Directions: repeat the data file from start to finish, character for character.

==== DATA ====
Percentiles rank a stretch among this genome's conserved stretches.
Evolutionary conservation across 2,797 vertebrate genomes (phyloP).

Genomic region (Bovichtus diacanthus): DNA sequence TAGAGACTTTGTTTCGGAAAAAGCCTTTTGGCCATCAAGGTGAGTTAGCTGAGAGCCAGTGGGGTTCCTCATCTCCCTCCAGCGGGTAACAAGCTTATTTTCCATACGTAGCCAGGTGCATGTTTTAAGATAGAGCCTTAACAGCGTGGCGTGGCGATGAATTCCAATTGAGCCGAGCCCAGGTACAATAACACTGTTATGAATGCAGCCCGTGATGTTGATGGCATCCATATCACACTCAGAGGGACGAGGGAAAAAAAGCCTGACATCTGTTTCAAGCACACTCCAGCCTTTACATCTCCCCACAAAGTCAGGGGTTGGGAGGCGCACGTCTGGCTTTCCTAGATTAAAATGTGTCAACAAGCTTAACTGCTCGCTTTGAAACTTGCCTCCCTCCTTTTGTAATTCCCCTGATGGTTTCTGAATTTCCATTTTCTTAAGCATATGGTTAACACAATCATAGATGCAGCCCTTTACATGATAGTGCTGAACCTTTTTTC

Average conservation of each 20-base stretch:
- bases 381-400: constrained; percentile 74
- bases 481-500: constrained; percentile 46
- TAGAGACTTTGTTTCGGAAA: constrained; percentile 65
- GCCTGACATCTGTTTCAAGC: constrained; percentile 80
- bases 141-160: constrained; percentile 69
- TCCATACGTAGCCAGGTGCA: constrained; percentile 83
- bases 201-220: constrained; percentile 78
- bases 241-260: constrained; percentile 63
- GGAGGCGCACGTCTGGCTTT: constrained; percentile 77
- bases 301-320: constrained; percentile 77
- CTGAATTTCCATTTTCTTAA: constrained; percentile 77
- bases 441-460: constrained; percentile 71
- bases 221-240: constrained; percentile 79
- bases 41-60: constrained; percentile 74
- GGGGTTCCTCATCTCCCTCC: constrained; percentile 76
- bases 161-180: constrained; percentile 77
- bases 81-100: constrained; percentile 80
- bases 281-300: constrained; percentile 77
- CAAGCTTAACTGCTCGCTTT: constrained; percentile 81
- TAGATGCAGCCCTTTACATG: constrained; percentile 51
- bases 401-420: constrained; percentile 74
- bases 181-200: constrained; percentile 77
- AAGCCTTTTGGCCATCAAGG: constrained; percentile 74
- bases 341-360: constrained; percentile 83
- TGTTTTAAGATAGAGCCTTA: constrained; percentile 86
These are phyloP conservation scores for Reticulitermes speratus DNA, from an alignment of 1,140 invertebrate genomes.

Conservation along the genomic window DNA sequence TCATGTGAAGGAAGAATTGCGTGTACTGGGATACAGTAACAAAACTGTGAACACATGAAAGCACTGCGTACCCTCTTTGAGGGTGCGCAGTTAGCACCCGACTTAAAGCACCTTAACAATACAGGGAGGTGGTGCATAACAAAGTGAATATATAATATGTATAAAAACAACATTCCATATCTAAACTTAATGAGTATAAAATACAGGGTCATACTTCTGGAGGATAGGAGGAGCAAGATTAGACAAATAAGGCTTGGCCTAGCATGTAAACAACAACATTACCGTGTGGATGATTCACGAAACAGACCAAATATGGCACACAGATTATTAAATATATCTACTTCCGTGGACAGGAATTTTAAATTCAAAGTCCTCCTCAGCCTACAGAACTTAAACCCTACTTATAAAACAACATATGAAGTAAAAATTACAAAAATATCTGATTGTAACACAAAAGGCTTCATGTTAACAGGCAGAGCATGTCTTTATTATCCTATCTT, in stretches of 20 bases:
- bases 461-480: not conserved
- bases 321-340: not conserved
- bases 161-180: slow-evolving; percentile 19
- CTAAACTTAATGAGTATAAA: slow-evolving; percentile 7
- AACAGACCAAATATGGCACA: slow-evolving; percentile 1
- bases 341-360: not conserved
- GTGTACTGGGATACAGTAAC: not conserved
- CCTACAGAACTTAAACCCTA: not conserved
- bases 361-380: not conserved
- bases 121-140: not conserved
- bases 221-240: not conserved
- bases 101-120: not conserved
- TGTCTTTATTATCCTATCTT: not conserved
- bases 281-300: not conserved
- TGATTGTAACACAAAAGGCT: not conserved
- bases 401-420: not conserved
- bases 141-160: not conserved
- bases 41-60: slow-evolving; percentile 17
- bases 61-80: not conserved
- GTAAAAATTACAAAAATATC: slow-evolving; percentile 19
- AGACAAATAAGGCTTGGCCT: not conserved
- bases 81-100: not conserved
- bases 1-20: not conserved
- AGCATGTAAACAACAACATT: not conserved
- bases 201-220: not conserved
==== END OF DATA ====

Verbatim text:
Percentiles rank a stretch among this genome's conserved stretches.
Evolutionary conservation across 2,797 vertebrate genomes (phyloP).

Genomic region (Bovichtus diacanthus): DNA sequence TAGAGACTTTGTTTCGGAAAAAGCCTTTTGGCCATCAAGGTGAGTTAGCTGAGAGCCAGTGGGGTTCCTCATCTCCCTCCAGCGGGTAACAAGCTTATTTTCCATACGTAGCCAGGTGCATGTTTTAAGATAGAGCCTTAACAGCGTGGCGTGGCGATGAATTCCAATTGAGCCGAGCCCAGGTACAATAACACTGTTATGAATGCAGCCCGTGATGTTGATGGCATCCATATCACACTCAGAGGGACGAGGGAAAAAAAGCCTGACATCTGTTTCAAGCACACTCCAGCCTTTACATCTCCCCACAAAGTCAGGGGTTGGGAGGCGCACGTCTGGCTTTCCTAGATTAAAATGTGTCAACAAGCTTAACTGCTCGCTTTGAAACTTGCCTCCCTCCTTTTGTAATTCCCCTGATGGTTTCTGAATTTCCATTTTCTTAAGCATATGGTTAACACAATCATAGATGCAGCCCTTTACATGATAGTGCTGAACCTTTTTTC

Average conservation of each 20-base stretch:
- bases 381-400: constrained; percentile 74
- bases 481-500: constrained; percentile 46
- TAGAGACTTTGTTTCGGAAA: constrained; percentile 65
- GCCTGACATCTGTTTCAAGC: constrained; percentile 80
- bases 141-160: constrained; percentile 69
- TCCATACGTAGCCAGGTGCA: constrained; percentile 83
- bases 201-220: constrained; percentile 78
- bases 241-260: constrained; percentile 63
- GGAGGCGCACGTCTGGCTTT: constrained; percentile 77
- bases 301-320: constrained; percentile 77
- CTGAATTTCCATTTTCTTAA: constrained; percentile 77
- bases 441-460: constrained; percentile 71
- bases 221-240: constrained; percentile 79
- bases 41-60: constrained; percentile 74
- GGGGTTCCTCATCTCCCTCC: constrained; percentile 76
- bases 161-180: constrained; percentile 77
- bases 81-100: constrained; percentile 80
- bases 281-300: constrained; percentile 77
- CAAGCTTAACTGCTCGCTTT: constrained; percentile 81
- TAGATGCAGCCCTTTACATG: constrained; percentile 51
- bases 401-420: constrained; percentile 74
- bases 181-200: constrained; percentile 77
- AAGCCTTTTGGCCATCAAGG: constrained; percentile 74
- bases 341-360: constrained; percentile 83
- TGTTTTAAGATAGAGCCTTA: constrained; percentile 86
These are phyloP conservation scores for Reticulitermes speratus DNA, from an alignment of 1,140 invertebrate genomes.

Conservation along the genomic window DNA sequence TCATGTGAAGGAAGAATTGCGTGTACTGGGATACAGTAACAAAACTGTGAACACATGAAAGCACTGCGTACCCTCTTTGAGGGTGCGCAGTTAGCACCCGACTTAAAGCACCTTAACAATACAGGGAGGTGGTGCATAACAAAGTGAATATATAATATGTATAAAAACAACATTCCATATCTAAACTTAATGAGTATAAAATACAGGGTCATACTTCTGGAGGATAGGAGGAGCAAGATTAGACAAATAAGGCTTGGCCTAGCATGTAAACAACAACATTACCGTGTGGATGATTCACGAAACAGACCAAATATGGCACACAGATTATTAAATATATCTACTTCCGTGGACAGGAATTTTAAATTCAAAGTCCTCCTCAGCCTACAGAACTTAAACCCTACTTATAAAACAACATATGAAGTAAAAATTACAAAAATATCTGATTGTAACACAAAAGGCTTCATGTTAACAGGCAGAGCATGTCTTTATTATCCTATCTT, in stretches of 20 bases:
- bases 461-480: not conserved
- bases 321-340: not conserved
- bases 161-180: slow-evolving; percentile 19
- CTAAACTTAATGAGTATAAA: slow-evolving; percentile 7
- AACAGACCAAATATGGCACA: slow-evolving; percentile 1
- bases 341-360: not conserved
- GTGTACTGGGATACAGTAAC: not conserved
- CCTACAGAACTTAAACCCTA: not conserved
- bases 361-380: not conserved
- bases 121-140: not conserved
- bases 221-240: not conserved
- bases 101-120: not conserved
- TGTCTTTATTATCCTATCTT: not conserved
- bases 281-300: not conserved
- TGATTGTAACACAAAAGGCT: not conserved
- bases 401-420: not conserved
- bases 141-160: not conserved
- bases 41-60: slow-evolving; percentile 17
- bases 61-80: not conserved
- GTAAAAATTACAAAAATATC: slow-evolving; percentile 19
- AGACAAATAAGGCTTGGCCT: not conserved
- bases 81-100: not conserved
- bases 1-20: not conserved
- AGCATGTAAACAACAACATT: not conserved
- bases 201-220: not conserved